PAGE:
It’s been almost 2 months now since Apple announced its changes to its IDFA policies at WWDC. In that time there has been lots of talk about the changes and what it will mean for the mobile ecosystem. Some of this talk has been on point; the rest, not so much. Here, we tackle IDFA myth vs. reality and the information you need to take action in preparation for IDFA nerfing.
But, first, some quick background. Historically, IDFAs have been one of the most precise ways to track a mobile advertising campaign on iOS. This tracking occurs by assigning a device to a unique identifier. Apple’s changes to the use of the IDFA with iOS14 includes the launch of its new AppTrackingTransparency (ATT) framework. This framework will manage access to the IDFA gained through user consent.
As an alternative to the IDFA opt-in provided by the ATT framework, Apple has also presented a second solution to attribution and ad measurement: the SKAdNetwork. The SKAdNetwork (SKAd) is an entirely different approach to attribution that removes user level data.
IDFA Myth 1: This is the death of the IDFA
It’s important to remember that Apple’s privacy changes only apply to iOS14 and while iOS users do represent the most valuable users in the mobile ecosystem, Android users are still the majority in most countries. Keep in mind, Google’s ‘GAID’ (Google Advertising ID) is very much alive and well.
Globally, Google Android remains the market leader with a 51.8% share of the smartphone market. While Apple’s share of smartphone users has risen 20% since 2012, the majority of growth has been in the U.S. The countries dominated by iOS will be most affected. Specifically, the United States with 50% iOS market share, Japan with 60% and Australia with just under 60% market share. Globally, Apple’s market share of smartphone shipments has dropped to around 10%.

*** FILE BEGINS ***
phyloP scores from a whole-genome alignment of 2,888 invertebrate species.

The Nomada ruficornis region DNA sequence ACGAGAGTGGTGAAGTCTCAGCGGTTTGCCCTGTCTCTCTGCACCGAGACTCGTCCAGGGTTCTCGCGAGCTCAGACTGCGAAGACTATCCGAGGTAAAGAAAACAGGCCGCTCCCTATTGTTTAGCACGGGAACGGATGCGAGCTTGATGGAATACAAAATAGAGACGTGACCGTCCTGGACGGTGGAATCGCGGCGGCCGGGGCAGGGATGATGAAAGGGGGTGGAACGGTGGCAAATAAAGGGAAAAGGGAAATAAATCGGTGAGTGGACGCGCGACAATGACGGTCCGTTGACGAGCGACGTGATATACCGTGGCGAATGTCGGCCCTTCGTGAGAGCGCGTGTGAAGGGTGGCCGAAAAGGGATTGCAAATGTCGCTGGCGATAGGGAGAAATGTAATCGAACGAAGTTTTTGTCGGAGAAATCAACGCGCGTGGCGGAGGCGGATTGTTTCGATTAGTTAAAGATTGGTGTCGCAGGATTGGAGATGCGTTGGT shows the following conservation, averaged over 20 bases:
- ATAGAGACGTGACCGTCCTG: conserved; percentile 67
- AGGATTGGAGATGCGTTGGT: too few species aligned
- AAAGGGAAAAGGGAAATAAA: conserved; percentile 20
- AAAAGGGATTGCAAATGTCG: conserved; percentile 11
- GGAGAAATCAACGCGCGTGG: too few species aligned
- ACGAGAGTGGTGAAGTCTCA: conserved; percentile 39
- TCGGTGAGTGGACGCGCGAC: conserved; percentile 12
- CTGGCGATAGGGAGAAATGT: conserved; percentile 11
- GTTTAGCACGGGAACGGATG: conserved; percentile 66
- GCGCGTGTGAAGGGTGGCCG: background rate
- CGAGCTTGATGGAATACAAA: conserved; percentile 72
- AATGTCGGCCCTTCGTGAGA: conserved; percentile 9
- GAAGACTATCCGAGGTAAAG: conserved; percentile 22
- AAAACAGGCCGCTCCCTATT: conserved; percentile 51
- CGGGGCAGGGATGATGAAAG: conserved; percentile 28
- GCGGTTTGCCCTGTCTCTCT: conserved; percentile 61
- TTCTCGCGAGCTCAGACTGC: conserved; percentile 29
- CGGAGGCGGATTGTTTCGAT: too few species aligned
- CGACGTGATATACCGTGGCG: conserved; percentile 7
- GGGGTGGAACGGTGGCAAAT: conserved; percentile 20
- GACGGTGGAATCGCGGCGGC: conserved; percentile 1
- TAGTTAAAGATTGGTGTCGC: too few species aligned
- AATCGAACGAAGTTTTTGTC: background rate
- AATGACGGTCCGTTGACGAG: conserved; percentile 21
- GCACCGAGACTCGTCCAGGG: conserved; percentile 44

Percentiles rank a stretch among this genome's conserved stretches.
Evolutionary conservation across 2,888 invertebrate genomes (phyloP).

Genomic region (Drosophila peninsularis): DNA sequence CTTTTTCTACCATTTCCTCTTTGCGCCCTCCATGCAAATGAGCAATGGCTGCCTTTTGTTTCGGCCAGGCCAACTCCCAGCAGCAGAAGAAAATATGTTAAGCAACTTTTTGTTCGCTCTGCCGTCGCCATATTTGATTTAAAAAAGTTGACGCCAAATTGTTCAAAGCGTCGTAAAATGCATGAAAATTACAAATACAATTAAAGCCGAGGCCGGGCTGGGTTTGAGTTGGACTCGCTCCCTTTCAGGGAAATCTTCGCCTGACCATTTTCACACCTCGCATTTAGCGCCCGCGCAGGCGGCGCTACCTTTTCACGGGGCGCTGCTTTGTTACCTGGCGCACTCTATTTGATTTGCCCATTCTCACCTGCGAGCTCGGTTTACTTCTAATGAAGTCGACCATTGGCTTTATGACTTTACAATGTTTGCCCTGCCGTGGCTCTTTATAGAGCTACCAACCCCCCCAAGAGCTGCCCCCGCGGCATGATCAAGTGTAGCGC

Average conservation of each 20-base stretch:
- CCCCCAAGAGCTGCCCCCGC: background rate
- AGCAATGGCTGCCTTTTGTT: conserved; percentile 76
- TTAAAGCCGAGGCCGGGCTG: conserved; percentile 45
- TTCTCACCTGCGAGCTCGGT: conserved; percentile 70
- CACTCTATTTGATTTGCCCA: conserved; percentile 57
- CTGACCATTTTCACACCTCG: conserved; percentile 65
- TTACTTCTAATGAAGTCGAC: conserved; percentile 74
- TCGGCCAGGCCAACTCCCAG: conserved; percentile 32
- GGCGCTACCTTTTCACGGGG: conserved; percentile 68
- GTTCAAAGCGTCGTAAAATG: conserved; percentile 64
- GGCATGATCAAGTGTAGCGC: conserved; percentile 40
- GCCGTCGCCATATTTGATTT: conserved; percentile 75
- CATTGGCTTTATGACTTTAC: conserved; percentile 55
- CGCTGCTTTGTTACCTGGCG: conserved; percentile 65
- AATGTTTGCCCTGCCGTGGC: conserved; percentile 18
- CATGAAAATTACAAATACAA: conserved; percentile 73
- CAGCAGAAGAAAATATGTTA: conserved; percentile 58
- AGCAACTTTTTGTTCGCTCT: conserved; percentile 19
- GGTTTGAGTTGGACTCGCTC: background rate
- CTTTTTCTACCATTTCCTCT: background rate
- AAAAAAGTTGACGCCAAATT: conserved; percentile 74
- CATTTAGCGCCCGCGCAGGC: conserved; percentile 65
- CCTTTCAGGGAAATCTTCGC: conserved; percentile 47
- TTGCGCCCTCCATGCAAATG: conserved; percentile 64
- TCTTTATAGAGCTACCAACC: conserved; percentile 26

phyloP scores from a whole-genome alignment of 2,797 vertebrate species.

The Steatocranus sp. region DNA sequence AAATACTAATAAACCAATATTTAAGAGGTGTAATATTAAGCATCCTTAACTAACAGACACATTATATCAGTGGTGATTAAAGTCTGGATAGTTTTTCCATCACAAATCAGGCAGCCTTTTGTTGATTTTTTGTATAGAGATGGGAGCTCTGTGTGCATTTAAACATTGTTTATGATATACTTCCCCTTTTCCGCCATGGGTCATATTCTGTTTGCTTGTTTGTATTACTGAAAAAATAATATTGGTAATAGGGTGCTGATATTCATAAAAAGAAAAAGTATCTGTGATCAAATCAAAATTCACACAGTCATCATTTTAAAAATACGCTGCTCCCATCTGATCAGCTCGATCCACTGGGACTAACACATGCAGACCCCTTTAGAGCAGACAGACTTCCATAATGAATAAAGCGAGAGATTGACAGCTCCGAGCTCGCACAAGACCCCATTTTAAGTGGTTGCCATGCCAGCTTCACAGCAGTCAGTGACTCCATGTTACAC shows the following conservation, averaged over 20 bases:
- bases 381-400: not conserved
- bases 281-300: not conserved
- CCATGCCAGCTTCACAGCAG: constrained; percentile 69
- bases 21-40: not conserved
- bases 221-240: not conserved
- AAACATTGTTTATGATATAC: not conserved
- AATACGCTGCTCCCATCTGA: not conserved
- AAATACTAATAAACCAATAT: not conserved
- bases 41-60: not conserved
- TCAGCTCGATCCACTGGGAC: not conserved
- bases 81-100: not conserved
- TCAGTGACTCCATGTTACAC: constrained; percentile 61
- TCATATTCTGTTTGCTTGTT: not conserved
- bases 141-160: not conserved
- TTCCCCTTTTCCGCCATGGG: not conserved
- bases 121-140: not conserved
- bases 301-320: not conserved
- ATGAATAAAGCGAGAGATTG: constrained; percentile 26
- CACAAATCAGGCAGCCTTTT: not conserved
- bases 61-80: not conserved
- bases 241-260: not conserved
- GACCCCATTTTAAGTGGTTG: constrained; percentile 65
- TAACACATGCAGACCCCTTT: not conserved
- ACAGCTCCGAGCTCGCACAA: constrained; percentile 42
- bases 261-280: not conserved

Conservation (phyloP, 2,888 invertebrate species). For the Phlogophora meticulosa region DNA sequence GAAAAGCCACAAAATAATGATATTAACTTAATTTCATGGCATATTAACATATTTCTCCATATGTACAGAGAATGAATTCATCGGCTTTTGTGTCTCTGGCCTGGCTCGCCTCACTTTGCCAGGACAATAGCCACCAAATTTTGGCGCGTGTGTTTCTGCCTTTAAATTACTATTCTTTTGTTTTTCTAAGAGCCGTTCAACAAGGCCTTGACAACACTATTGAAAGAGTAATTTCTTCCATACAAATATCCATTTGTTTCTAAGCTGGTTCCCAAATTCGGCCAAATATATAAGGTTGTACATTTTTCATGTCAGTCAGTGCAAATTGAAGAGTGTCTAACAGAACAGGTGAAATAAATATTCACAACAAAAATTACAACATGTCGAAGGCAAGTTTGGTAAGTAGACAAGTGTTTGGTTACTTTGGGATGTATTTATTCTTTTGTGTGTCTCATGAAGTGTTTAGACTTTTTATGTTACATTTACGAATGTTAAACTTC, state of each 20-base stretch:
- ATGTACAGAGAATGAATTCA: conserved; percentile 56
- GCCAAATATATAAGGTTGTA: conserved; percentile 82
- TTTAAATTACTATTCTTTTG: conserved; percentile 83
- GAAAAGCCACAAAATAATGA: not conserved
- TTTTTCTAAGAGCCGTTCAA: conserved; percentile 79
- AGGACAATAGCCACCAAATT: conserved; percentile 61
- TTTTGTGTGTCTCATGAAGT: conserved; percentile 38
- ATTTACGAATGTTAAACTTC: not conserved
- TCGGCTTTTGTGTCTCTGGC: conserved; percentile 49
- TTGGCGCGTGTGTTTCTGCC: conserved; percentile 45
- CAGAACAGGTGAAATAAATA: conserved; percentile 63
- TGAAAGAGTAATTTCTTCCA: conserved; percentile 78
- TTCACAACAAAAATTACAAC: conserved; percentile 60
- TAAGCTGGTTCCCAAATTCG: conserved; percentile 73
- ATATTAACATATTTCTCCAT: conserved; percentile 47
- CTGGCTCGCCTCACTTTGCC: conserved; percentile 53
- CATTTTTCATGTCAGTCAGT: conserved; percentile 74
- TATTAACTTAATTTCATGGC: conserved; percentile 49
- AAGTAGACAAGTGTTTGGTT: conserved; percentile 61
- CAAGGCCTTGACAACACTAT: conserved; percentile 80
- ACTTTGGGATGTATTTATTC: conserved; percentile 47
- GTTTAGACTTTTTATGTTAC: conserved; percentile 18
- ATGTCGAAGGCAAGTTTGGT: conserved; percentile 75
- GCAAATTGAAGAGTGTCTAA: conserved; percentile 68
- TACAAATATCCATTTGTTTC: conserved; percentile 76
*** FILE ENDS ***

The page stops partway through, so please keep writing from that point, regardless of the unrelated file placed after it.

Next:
Some experts have predicted user opt-in rates for IDFA access will fall between 10-20%. Given the 1.4 billion active iOS users, this projection means roughly 420 million iOS users will still be accessible via the IDFA.
Additionally, Android inventory holds more opportunities to optimize and scale because it covers a wider range of brands, devices and screen sizes. There are more inventory opportunities with different device manufactures. There are also partnership opportunities to work with players who understand the Android ecosystem and have experience in Android-dominated markets (such as SEA/INDIA/LATAM). With all these expanded avenues, it’s no wonder many app advertisers are shifting budget to the Android ecosystem as iOS uncertainty looms.
IDFA Myth 2: No one will opt-in to data tracking
As noted above, current opt-in predictions average around 10-20%. While this figure is aptly realistic, our internal testing has pointed to much higher potential rates of opt-in.
We understand that when big changes are first announced, general panic will ensue. The mobile ecosystem has fared through many “apocalypses” over its history. What’s become clear over the last 2 months is that there are strategies available to marketers to successfully persuade users to opt-in to data tracking while also abiding by Apple’s messaging guidelines.